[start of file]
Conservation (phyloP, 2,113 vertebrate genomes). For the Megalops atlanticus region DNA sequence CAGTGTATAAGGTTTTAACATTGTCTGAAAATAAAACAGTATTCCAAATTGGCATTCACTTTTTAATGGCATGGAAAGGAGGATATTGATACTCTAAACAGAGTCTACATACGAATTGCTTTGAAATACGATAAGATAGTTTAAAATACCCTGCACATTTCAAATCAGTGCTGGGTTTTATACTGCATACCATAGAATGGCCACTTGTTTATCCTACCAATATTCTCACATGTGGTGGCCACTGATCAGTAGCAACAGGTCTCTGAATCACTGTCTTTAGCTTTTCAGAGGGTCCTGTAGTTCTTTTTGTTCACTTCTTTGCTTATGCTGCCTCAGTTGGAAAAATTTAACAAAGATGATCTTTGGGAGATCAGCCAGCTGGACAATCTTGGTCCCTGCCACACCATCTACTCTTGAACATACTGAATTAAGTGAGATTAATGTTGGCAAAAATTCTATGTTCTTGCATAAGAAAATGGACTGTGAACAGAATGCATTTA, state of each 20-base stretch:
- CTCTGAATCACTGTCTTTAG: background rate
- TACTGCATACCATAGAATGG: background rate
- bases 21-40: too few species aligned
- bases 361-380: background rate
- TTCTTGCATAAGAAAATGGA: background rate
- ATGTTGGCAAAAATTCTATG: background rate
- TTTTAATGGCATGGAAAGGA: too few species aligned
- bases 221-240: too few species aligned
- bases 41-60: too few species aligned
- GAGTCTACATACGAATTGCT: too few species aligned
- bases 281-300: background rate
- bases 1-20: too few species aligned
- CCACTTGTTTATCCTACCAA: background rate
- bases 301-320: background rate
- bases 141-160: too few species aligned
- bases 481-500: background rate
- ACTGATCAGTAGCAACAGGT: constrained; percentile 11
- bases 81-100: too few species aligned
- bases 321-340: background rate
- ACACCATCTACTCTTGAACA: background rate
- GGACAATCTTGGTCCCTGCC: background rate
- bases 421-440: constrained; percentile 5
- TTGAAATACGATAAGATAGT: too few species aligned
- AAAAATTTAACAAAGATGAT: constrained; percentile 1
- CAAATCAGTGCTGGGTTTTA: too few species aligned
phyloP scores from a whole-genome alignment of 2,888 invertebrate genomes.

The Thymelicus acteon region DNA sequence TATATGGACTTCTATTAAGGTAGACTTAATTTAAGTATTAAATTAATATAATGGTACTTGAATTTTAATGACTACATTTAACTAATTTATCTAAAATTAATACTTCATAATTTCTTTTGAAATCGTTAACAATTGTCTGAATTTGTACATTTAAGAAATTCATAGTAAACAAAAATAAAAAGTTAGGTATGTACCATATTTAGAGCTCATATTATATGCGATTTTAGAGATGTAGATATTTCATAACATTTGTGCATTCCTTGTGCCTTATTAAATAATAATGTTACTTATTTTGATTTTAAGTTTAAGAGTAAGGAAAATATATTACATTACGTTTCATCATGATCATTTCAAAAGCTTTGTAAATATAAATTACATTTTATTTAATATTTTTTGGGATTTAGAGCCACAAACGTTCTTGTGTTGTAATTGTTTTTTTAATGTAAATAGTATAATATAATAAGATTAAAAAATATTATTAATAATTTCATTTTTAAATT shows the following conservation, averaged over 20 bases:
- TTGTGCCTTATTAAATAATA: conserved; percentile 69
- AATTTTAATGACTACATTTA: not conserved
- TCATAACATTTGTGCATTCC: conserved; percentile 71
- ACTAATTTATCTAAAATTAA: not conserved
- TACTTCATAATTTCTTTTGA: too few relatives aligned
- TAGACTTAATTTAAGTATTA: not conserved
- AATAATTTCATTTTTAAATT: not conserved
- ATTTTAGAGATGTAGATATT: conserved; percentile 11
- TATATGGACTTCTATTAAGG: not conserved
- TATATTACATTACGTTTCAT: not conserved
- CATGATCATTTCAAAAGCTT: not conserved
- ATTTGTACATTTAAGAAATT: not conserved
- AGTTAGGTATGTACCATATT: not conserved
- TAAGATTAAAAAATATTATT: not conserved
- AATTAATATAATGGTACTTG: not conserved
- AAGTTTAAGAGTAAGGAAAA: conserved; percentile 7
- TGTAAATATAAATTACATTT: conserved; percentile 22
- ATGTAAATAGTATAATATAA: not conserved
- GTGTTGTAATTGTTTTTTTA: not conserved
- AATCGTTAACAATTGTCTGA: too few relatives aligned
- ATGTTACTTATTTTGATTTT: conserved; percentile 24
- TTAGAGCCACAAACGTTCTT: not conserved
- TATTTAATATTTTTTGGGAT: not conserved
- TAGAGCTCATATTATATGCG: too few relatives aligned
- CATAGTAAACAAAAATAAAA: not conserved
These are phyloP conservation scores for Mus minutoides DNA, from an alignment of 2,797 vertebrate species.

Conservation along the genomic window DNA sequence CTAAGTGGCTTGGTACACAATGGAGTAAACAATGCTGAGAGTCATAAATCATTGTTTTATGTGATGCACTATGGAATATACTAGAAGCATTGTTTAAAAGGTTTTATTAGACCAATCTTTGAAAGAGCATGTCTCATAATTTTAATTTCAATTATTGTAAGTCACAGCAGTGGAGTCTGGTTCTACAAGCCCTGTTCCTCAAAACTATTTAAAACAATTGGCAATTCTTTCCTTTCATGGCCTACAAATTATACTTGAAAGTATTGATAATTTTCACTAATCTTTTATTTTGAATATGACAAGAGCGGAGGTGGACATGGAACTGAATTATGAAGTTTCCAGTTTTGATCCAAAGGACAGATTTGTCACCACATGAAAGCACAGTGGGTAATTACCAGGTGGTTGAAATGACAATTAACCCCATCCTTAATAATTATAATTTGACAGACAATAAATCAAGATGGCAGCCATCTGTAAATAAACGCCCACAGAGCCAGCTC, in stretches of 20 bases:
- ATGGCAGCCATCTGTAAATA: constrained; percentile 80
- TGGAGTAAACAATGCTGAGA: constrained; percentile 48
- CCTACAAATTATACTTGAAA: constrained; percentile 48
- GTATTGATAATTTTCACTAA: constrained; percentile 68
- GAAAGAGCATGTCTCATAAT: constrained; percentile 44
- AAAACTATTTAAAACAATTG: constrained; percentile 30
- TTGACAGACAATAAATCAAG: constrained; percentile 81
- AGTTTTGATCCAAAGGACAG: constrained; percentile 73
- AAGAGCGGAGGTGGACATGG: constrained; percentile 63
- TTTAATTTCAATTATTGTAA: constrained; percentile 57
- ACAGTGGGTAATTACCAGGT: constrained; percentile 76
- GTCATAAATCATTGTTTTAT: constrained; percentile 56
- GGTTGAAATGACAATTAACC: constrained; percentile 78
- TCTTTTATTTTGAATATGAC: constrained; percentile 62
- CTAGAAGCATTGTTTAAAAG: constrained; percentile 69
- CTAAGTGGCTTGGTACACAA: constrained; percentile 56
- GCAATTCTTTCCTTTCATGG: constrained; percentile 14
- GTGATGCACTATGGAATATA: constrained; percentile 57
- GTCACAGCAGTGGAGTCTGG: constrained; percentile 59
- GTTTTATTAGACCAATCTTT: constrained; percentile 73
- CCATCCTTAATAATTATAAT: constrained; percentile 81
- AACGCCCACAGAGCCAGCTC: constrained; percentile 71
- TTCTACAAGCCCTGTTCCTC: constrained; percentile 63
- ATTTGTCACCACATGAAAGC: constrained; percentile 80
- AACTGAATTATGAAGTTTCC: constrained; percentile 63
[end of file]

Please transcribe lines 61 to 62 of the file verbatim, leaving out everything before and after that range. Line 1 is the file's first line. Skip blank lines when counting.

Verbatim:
- AAAACTATTTAAAACAATTG: constrained; percentile 30
- TTGACAGACAATAAATCAAG: constrained; percentile 81